House passes increase in US borrowing limit

House Speaker John Boehner of Ohio, left, followed by Representative Lynn Jenkins and Representative Cathy McMorris Rodgers, and House Majority Whip Kevin McCarthy 4 February 2014 Boehner correctly predicted the debt limit rise would need to pass with Democratic votes because few Republicans would support it

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The US House of Representatives has passed an increase in the government's debt limit, after the Republicans gave up on their attempt to win concessions from the Democrats in return.

The House voted 221-201 to waive the $17.2tn (£10.4tn) debt limit for just over a year, with only 28 Republicans joining most of the Democrats.

Officials had said the US could breach the debt limit by the end of February.

The White House and others had warned of calamity if the US defaulted.

The bill, when signed into law by President Barack Obama, will enable the US government to borrow money to fund its budget obligations and debt service.

'Obama's debt ceiling'

The US government will run a budget deficit of about $514bn in its 2014 fiscal year.

US media reaction

"It is simply egregious that the sitting Republican leader would pass it with Democrat support" - conservative Red State blog

"Why continue the pretense of fighting over a debt limit that doesn't limit debt?" - Editorial in the Wall Street Journal

"Speaker Boehner conceded because President Obama and the Democrats held the line" - Dan Wright on liberal blog Firedoglake

The Republicans hold a majority in the House, and many had hoped to leverage their ability to block an increase in the government's borrowing limit to win policy concessions from Mr Obama and the Democrats who control the Senate.

In the current and past debt limit fights, the Republican Party's wish-list has included extensive budget cuts, measures that would repeal or undermine Mr Obama's signature healthcare reform, a proposal to force Mr Obama to approve the Keystone XL oil pipeline from Canada, a repeal of recent cuts to pensions for working-age military retirees, and more.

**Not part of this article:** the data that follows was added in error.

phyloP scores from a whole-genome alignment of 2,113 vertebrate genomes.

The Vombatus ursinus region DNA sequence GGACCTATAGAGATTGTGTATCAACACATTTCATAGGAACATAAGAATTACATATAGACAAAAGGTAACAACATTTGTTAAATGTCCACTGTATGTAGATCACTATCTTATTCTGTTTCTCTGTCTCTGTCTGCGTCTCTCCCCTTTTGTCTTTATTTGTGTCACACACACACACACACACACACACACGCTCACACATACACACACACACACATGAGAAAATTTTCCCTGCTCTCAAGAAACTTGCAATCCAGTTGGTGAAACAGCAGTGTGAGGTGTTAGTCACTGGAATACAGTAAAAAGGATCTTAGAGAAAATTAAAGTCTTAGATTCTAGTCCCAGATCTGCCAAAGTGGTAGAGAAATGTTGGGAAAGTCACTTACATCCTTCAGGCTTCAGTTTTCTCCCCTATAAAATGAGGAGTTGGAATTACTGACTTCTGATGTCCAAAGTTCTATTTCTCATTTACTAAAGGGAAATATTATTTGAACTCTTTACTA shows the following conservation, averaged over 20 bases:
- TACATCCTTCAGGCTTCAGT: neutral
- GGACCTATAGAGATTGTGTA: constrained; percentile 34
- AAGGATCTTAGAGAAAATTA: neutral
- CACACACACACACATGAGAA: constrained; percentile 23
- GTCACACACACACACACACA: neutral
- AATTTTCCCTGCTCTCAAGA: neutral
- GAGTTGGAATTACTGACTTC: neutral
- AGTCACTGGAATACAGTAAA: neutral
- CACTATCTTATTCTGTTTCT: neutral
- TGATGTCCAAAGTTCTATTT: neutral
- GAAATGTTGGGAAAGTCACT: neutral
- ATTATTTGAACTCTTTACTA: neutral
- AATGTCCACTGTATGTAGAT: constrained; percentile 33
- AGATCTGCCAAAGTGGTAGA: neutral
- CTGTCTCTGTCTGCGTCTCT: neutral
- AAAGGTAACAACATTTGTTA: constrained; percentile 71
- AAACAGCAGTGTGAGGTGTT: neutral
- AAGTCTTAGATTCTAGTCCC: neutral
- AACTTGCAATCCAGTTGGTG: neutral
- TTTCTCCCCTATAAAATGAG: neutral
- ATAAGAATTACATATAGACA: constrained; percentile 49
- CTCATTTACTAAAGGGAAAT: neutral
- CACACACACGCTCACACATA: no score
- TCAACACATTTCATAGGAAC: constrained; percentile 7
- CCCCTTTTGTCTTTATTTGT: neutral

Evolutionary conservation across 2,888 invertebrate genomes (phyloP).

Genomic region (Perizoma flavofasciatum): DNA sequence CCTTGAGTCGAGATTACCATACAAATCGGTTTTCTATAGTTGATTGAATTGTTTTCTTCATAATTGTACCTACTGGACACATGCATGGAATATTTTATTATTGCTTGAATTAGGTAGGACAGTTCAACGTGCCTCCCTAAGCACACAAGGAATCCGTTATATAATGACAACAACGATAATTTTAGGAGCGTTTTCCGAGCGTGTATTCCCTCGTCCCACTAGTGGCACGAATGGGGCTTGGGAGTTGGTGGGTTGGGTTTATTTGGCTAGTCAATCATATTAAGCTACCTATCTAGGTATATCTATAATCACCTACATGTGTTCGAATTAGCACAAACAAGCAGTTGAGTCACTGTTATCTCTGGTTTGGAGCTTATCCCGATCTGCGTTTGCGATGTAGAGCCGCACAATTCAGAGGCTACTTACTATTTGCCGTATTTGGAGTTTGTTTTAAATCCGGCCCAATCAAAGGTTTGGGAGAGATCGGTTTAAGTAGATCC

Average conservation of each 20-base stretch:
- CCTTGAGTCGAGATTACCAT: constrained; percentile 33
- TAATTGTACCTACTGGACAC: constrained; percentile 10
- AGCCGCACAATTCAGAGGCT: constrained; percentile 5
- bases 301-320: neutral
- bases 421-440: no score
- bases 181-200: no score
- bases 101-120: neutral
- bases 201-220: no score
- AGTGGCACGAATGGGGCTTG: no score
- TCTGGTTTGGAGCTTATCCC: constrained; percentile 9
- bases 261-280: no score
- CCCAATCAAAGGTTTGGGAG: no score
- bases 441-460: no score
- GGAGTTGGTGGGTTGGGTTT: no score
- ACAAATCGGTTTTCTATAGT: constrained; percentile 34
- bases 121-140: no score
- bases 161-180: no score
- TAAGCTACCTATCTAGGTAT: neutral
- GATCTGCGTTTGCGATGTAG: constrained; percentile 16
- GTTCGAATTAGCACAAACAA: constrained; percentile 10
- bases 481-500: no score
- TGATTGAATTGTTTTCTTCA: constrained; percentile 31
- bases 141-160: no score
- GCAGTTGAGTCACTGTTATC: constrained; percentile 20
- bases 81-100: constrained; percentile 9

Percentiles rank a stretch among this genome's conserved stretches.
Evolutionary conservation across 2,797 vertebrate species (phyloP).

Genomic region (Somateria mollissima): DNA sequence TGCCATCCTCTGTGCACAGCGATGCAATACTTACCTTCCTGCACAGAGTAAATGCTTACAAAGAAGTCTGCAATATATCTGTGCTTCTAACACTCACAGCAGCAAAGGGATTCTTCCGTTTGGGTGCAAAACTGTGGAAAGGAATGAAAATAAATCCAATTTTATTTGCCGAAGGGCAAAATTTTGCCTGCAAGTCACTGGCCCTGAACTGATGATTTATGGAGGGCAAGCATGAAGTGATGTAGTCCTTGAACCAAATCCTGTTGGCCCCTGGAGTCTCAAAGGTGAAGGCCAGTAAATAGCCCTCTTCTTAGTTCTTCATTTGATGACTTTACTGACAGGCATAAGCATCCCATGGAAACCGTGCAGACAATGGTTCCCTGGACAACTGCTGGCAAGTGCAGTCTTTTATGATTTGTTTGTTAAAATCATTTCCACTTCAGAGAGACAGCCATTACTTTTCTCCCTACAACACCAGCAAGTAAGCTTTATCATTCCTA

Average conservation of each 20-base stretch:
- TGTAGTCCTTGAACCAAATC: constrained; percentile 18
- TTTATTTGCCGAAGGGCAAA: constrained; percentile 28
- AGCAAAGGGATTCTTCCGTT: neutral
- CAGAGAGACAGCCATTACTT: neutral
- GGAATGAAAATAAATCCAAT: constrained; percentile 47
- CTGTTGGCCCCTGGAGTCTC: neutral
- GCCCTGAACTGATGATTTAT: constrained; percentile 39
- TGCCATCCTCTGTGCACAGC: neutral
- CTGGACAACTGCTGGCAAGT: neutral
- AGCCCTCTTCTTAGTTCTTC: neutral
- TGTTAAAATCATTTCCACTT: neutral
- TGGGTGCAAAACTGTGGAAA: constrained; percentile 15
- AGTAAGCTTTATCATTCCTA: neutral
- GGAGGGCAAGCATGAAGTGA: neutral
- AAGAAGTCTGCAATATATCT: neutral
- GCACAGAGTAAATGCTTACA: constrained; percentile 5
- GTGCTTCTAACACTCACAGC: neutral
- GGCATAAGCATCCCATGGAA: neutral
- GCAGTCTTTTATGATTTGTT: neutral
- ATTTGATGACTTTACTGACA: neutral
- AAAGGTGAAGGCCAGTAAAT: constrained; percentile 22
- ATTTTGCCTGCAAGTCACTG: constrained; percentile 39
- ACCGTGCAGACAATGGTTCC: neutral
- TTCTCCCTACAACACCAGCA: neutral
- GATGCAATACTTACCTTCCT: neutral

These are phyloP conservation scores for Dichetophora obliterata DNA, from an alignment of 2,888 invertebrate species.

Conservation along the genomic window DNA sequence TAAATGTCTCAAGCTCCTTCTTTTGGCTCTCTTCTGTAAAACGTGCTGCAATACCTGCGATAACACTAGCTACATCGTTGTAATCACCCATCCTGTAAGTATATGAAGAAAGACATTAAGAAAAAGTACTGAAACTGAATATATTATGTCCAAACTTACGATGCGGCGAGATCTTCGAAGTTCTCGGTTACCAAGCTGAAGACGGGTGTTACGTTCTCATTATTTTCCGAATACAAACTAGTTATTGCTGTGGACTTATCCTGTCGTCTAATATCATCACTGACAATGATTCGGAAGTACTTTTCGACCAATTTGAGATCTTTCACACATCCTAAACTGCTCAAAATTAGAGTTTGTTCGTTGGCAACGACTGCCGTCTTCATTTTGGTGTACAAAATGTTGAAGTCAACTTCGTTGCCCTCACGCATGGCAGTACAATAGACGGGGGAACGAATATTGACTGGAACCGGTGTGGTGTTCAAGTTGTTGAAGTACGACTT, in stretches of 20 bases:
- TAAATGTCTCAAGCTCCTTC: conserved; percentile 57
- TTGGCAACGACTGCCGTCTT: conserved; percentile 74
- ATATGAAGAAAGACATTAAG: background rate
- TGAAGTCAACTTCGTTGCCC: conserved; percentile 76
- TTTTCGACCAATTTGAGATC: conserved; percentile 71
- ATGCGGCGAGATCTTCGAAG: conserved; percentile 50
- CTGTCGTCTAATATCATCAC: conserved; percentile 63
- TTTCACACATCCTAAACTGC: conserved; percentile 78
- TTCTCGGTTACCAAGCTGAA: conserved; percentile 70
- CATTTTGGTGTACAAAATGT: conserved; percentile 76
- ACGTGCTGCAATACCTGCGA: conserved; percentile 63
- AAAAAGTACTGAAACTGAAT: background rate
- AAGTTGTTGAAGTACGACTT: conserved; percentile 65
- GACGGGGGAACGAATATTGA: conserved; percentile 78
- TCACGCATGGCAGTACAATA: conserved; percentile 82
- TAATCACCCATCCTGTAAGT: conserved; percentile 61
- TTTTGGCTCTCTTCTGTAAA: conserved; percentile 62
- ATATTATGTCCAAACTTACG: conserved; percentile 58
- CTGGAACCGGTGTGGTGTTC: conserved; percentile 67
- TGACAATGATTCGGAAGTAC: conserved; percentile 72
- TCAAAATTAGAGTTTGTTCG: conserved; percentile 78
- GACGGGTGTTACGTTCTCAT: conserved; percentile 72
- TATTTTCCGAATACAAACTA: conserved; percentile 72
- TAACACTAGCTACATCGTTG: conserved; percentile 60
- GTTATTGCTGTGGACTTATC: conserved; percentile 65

"He will not engage in our long-term spending problem," Republican House Speaker John Boehner told reporters earlier on Tuesday. "So let his party give him the debt ceiling increase that he wants."

As in the last major Washington DC budget brawl, in September and October, Mr Obama and the Democrats said they would refuse to negotiate over the borrowing limit, arguing raising the limit amounted to the US government making good on spending it had already undertaken.

They demanded a "clean" bill that would raise the debt ceiling without enacting additional policy measures.

'A positive step'

The Republican House leadership, often at odds with its restive caucus, floated a plan on Monday that would tie the debt limit increase to restoring a cut in pensions for working-age military retirees that was enacted as a money-saving measure in a recent budget.

But they found they lacked the Republican votes to pass that, as conservative members balked.

A separate vote is planned on that issue. The Senate has already passed a bill to restore the cuts.

The White House welcomed Mr Boehner's decision to hold a vote on a debt limit rise.

"Tonight's vote is a positive step in moving away from the political brinkmanship that's a needless drag on our economy," White House spokesman Jay Carney said in a statement.

Treasury Secretary Jack Lew had estimated the US could use accounting measures to avoid default only until 27 February.

Soon, the US treasury will begin issuing refunds to Americans who overpaid income taxes in 2013, which could strain the government's cash reserves.

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